“The First Amendment is under attack on campuses across the country,” said Congressman Jim Jordan. “Every day, students and faculty are forced to self-censor out of fear that they will be ‘canceled’ by the mob. The Campus Free Speech Caucus, led by Rep. Kat Cammack and inspired by YAF, will work with Congress to push back on ‘woke’ cancel culture and defend freedom for Americans everywhere.”Read more
A report by the New York Times has confirmed what we already knew, the ACLU values the promotion of progressive ideology more than its core missions such as protecting freedom of speech. The article explains:
Its national and state staff members debate, often hotly, whether defense of speech conflicts with advocacy for a growing number of progressive causes, including voting rights, reparations, transgender rights and defunding the police.Read more
Former FEC Chair Brad Smith published an op-ed today in the National Review today entitled: “The First Amendment Is Lucky to Have Mitch McConnell.” That is both a great headline and an accurate salute to the Republican Senate Leader at a time when Democrats have declared war on the First Amendment through the Corrupt Politicians Act (H.R.1/S.1). That said, a key part of Senator McConnell’s leadership on the First Amendment is not partisan:
Surprisingly few elected officials are willing to come to the defense of campaigns and other organized efforts to effect change. Americans celebrate their freedoms to speak and organize into groups, but once an organization achieves success, support for its rights tends to give way to concerns about “influence.” It’s rare to find politicians who support equally the freedom to speak of the NRA and the Brady Campaign, the League of Conservation Voters and the Chamber of Commerce, or pro-life groups and Planned Parenthood.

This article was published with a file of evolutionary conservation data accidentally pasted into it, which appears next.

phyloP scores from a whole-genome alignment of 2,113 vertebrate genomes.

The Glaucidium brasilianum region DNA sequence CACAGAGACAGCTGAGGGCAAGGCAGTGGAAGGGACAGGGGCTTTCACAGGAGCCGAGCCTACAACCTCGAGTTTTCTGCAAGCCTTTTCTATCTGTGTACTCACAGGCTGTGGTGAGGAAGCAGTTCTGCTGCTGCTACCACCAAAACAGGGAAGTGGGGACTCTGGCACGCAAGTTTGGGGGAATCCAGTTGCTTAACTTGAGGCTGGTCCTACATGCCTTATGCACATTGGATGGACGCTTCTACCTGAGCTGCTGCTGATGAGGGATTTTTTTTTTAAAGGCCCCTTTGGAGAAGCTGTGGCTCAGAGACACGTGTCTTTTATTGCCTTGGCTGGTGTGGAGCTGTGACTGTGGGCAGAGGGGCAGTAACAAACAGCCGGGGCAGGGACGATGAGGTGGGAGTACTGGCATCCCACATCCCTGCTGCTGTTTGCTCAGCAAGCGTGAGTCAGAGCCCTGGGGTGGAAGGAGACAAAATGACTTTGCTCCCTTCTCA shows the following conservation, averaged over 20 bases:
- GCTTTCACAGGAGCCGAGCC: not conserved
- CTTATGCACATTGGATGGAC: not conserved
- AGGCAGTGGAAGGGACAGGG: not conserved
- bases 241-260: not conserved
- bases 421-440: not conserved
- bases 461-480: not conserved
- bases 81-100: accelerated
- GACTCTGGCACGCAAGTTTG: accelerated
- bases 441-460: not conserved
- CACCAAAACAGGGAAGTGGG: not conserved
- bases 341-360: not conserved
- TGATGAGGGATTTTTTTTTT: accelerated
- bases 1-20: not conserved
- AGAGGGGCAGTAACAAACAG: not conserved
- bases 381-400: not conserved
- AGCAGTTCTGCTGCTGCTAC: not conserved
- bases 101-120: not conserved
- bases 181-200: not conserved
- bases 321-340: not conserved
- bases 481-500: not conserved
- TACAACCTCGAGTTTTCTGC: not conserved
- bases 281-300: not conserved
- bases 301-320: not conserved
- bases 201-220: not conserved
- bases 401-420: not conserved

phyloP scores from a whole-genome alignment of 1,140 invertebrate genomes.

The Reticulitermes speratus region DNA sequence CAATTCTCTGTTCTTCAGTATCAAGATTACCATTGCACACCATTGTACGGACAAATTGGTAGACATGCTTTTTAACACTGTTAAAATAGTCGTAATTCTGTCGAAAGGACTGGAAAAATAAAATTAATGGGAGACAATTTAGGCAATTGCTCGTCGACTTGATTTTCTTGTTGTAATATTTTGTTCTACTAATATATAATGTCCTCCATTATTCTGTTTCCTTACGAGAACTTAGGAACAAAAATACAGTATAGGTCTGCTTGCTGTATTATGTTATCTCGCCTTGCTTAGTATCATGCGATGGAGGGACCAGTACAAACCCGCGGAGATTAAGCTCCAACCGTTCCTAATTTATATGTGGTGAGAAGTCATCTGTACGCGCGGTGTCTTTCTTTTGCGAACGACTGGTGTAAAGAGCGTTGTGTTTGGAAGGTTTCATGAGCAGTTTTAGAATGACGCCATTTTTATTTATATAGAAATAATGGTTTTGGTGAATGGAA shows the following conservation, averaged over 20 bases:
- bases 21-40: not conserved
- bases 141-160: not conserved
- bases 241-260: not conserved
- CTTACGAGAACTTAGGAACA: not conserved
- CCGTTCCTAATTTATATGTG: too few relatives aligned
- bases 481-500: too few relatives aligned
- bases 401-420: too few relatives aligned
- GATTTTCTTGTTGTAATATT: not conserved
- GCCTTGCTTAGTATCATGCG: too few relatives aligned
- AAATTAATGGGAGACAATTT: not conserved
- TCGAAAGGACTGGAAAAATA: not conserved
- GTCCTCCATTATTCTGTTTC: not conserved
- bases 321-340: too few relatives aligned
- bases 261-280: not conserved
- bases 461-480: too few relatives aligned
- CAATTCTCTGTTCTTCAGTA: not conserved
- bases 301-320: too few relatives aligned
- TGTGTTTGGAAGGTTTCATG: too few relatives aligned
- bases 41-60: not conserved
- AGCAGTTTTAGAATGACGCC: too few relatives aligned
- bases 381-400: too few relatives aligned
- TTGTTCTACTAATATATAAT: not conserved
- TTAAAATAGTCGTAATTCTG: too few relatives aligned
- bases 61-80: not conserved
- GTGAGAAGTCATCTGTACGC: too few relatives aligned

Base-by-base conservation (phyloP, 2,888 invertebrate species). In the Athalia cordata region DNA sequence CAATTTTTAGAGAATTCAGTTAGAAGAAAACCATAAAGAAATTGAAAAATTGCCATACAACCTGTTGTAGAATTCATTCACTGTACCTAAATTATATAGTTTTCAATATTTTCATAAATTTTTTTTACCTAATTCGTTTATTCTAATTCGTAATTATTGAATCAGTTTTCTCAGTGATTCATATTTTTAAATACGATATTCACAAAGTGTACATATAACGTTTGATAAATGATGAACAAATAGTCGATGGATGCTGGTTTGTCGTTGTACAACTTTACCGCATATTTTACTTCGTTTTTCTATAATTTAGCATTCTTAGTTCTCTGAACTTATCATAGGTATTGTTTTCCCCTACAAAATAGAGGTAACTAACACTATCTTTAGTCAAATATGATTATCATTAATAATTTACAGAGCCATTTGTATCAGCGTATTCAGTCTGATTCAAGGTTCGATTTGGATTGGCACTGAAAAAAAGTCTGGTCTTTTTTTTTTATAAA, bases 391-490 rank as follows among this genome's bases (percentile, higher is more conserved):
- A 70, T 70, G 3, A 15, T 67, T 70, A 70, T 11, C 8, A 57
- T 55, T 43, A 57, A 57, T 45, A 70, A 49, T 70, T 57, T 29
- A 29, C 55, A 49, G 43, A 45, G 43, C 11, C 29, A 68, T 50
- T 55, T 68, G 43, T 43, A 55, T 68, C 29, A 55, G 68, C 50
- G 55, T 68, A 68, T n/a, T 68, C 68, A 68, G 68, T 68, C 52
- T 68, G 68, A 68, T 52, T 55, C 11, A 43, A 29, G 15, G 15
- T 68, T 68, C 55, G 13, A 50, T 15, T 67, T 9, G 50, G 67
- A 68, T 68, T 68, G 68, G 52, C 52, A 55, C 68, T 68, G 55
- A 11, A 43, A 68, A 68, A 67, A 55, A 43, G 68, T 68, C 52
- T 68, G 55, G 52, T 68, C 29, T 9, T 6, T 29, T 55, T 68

For over a quarter century, Mitch McConnell has stood as the Senate’s most consistent, articulate, and dogged defender of the First Amendment rights these organizations rely on. Way back in 1994, he engineered the defeat of a bill to fund campaigns with Americans’ tax dollars, a policy that remains at the top of the progressive agenda today and that reappears in S. 1. He has frustrated bad ideas from the right, too, such as in 2006, when he was one of only three Senate Republicans to oppose an amendment to the U.S. Constitution permitting the criminalization of flag-burning. That amendment fell just one vote short.Read more
On Wednesday, Senate Democrats announced their version of the "For the People Act" (a.k.a. the "Corrupt Politicians Act"). The Corrupt Politicians Act represents a permanent, partisan power grab by Democrats who will do what they can to keep Democrats in power at any cost. his Friday, RNLA will host a webinar featuring Alabama Secretary of State John Merrill and the Chairman of the Institute for Free Speech, Bradley Smith, to discuss the kind of litigation we might expect if parts of the Corrupt Politicians Act are passed or if President Biden forces measures through executive action.